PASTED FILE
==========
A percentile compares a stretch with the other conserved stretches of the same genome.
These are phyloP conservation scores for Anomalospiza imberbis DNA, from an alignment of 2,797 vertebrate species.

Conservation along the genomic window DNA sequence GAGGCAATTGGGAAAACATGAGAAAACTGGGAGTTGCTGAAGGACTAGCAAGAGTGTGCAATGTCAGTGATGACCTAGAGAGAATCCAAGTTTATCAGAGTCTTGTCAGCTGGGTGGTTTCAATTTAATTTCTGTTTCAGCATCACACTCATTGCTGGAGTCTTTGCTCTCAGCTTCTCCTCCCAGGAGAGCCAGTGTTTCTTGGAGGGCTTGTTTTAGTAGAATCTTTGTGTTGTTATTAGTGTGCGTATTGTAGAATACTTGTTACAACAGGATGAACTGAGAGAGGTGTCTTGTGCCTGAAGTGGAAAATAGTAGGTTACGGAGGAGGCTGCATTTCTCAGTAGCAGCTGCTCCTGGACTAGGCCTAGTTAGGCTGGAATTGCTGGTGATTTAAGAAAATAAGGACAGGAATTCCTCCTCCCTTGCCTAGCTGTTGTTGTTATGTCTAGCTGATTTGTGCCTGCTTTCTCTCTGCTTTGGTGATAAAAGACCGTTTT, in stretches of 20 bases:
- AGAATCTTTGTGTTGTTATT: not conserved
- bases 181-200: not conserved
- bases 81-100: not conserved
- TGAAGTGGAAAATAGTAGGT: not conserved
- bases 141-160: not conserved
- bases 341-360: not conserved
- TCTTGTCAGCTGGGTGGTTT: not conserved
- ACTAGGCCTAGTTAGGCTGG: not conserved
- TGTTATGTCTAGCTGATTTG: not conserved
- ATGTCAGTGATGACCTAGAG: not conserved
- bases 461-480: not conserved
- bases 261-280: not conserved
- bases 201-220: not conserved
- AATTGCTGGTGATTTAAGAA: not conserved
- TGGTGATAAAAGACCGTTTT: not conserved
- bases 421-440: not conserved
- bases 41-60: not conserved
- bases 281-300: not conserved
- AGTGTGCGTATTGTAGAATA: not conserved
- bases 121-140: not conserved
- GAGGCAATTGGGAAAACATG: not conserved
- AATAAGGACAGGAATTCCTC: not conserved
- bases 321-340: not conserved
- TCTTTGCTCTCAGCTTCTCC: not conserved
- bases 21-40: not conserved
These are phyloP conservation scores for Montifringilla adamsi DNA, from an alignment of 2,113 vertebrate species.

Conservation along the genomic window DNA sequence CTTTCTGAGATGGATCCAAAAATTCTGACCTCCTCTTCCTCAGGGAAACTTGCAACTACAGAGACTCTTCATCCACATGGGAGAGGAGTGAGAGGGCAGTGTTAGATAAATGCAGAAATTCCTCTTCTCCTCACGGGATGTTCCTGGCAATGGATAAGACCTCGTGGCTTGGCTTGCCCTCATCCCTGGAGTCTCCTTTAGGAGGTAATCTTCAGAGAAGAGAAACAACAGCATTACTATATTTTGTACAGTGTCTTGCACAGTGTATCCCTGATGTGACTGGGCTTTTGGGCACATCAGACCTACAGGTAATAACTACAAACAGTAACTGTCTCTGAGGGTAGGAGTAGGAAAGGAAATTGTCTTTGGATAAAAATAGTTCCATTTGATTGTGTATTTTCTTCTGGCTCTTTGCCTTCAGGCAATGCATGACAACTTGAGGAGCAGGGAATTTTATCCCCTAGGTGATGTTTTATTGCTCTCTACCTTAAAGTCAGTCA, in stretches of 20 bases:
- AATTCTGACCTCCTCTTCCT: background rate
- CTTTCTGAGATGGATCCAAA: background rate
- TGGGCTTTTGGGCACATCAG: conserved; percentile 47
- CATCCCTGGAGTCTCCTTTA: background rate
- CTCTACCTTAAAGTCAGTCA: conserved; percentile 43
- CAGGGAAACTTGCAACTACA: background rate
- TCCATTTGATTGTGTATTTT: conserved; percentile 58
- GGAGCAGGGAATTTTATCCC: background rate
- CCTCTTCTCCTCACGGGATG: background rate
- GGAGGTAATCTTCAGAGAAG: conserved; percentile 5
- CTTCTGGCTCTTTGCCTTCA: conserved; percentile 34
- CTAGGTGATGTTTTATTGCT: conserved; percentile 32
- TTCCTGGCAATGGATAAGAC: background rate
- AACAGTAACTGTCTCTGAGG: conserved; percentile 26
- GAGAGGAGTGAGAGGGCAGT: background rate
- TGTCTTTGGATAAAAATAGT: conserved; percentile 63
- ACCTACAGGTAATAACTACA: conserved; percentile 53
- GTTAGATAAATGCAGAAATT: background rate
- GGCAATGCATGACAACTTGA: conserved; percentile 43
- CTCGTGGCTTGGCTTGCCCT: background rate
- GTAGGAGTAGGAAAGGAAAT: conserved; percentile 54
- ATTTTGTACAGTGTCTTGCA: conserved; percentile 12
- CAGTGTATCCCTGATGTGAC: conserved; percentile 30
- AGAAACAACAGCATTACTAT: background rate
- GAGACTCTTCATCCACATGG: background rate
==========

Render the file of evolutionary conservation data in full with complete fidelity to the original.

A percentile compares a stretch with the other conserved stretches of the same genome.
These are phyloP conservation scores for Anomalospiza imberbis DNA, from an alignment of 2,797 vertebrate species.

Conservation along the genomic window DNA sequence GAGGCAATTGGGAAAACATGAGAAAACTGGGAGTTGCTGAAGGACTAGCAAGAGTGTGCAATGTCAGTGATGACCTAGAGAGAATCCAAGTTTATCAGAGTCTTGTCAGCTGGGTGGTTTCAATTTAATTTCTGTTTCAGCATCACACTCATTGCTGGAGTCTTTGCTCTCAGCTTCTCCTCCCAGGAGAGCCAGTGTTTCTTGGAGGGCTTGTTTTAGTAGAATCTTTGTGTTGTTATTAGTGTGCGTATTGTAGAATACTTGTTACAACAGGATGAACTGAGAGAGGTGTCTTGTGCCTGAAGTGGAAAATAGTAGGTTACGGAGGAGGCTGCATTTCTCAGTAGCAGCTGCTCCTGGACTAGGCCTAGTTAGGCTGGAATTGCTGGTGATTTAAGAAAATAAGGACAGGAATTCCTCCTCCCTTGCCTAGCTGTTGTTGTTATGTCTAGCTGATTTGTGCCTGCTTTCTCTCTGCTTTGGTGATAAAAGACCGTTTT, in stretches of 20 bases:
- AGAATCTTTGTGTTGTTATT: not conserved
- bases 181-200: not conserved
- bases 81-100: not conserved
- TGAAGTGGAAAATAGTAGGT: not conserved
- bases 141-160: not conserved
- bases 341-360: not conserved
- TCTTGTCAGCTGGGTGGTTT: not conserved
- ACTAGGCCTAGTTAGGCTGG: not conserved
- TGTTATGTCTAGCTGATTTG: not conserved
- ATGTCAGTGATGACCTAGAG: not conserved
- bases 461-480: not conserved
- bases 261-280: not conserved
- bases 201-220: not conserved
- AATTGCTGGTGATTTAAGAA: not conserved
- TGGTGATAAAAGACCGTTTT: not conserved
- bases 421-440: not conserved
- bases 41-60: not conserved
- bases 281-300: not conserved
- AGTGTGCGTATTGTAGAATA: not conserved
- bases 121-140: not conserved
- GAGGCAATTGGGAAAACATG: not conserved
- AATAAGGACAGGAATTCCTC: not conserved
- bases 321-340: not conserved
- TCTTTGCTCTCAGCTTCTCC: not conserved
- bases 21-40: not conserved
These are phyloP conservation scores for Montifringilla adamsi DNA, from an alignment of 2,113 vertebrate species.

Conservation along the genomic window DNA sequence CTTTCTGAGATGGATCCAAAAATTCTGACCTCCTCTTCCTCAGGGAAACTTGCAACTACAGAGACTCTTCATCCACATGGGAGAGGAGTGAGAGGGCAGTGTTAGATAAATGCAGAAATTCCTCTTCTCCTCACGGGATGTTCCTGGCAATGGATAAGACCTCGTGGCTTGGCTTGCCCTCATCCCTGGAGTCTCCTTTAGGAGGTAATCTTCAGAGAAGAGAAACAACAGCATTACTATATTTTGTACAGTGTCTTGCACAGTGTATCCCTGATGTGACTGGGCTTTTGGGCACATCAGACCTACAGGTAATAACTACAAACAGTAACTGTCTCTGAGGGTAGGAGTAGGAAAGGAAATTGTCTTTGGATAAAAATAGTTCCATTTGATTGTGTATTTTCTTCTGGCTCTTTGCCTTCAGGCAATGCATGACAACTTGAGGAGCAGGGAATTTTATCCCCTAGGTGATGTTTTATTGCTCTCTACCTTAAAGTCAGTCA, in stretches of 20 bases:
- AATTCTGACCTCCTCTTCCT: background rate
- CTTTCTGAGATGGATCCAAA: background rate
- TGGGCTTTTGGGCACATCAG: conserved; percentile 47
- CATCCCTGGAGTCTCCTTTA: background rate
- CTCTACCTTAAAGTCAGTCA: conserved; percentile 43
- CAGGGAAACTTGCAACTACA: background rate
- TCCATTTGATTGTGTATTTT: conserved; percentile 58
- GGAGCAGGGAATTTTATCCC: background rate
- CCTCTTCTCCTCACGGGATG: background rate
- GGAGGTAATCTTCAGAGAAG: conserved; percentile 5
- CTTCTGGCTCTTTGCCTTCA: conserved; percentile 34
- CTAGGTGATGTTTTATTGCT: conserved; percentile 32
- TTCCTGGCAATGGATAAGAC: background rate
- AACAGTAACTGTCTCTGAGG: conserved; percentile 26
- GAGAGGAGTGAGAGGGCAGT: background rate
- TGTCTTTGGATAAAAATAGT: conserved; percentile 63
- ACCTACAGGTAATAACTACA: conserved; percentile 53
- GTTAGATAAATGCAGAAATT: background rate
- GGCAATGCATGACAACTTGA: conserved; percentile 43
- CTCGTGGCTTGGCTTGCCCT: background rate
- GTAGGAGTAGGAAAGGAAAT: conserved; percentile 54
- ATTTTGTACAGTGTCTTGCA: conserved; percentile 12
- CAGTGTATCCCTGATGTGAC: conserved; percentile 30
- AGAAACAACAGCATTACTAT: background rate
- GAGACTCTTCATCCACATGG: background rate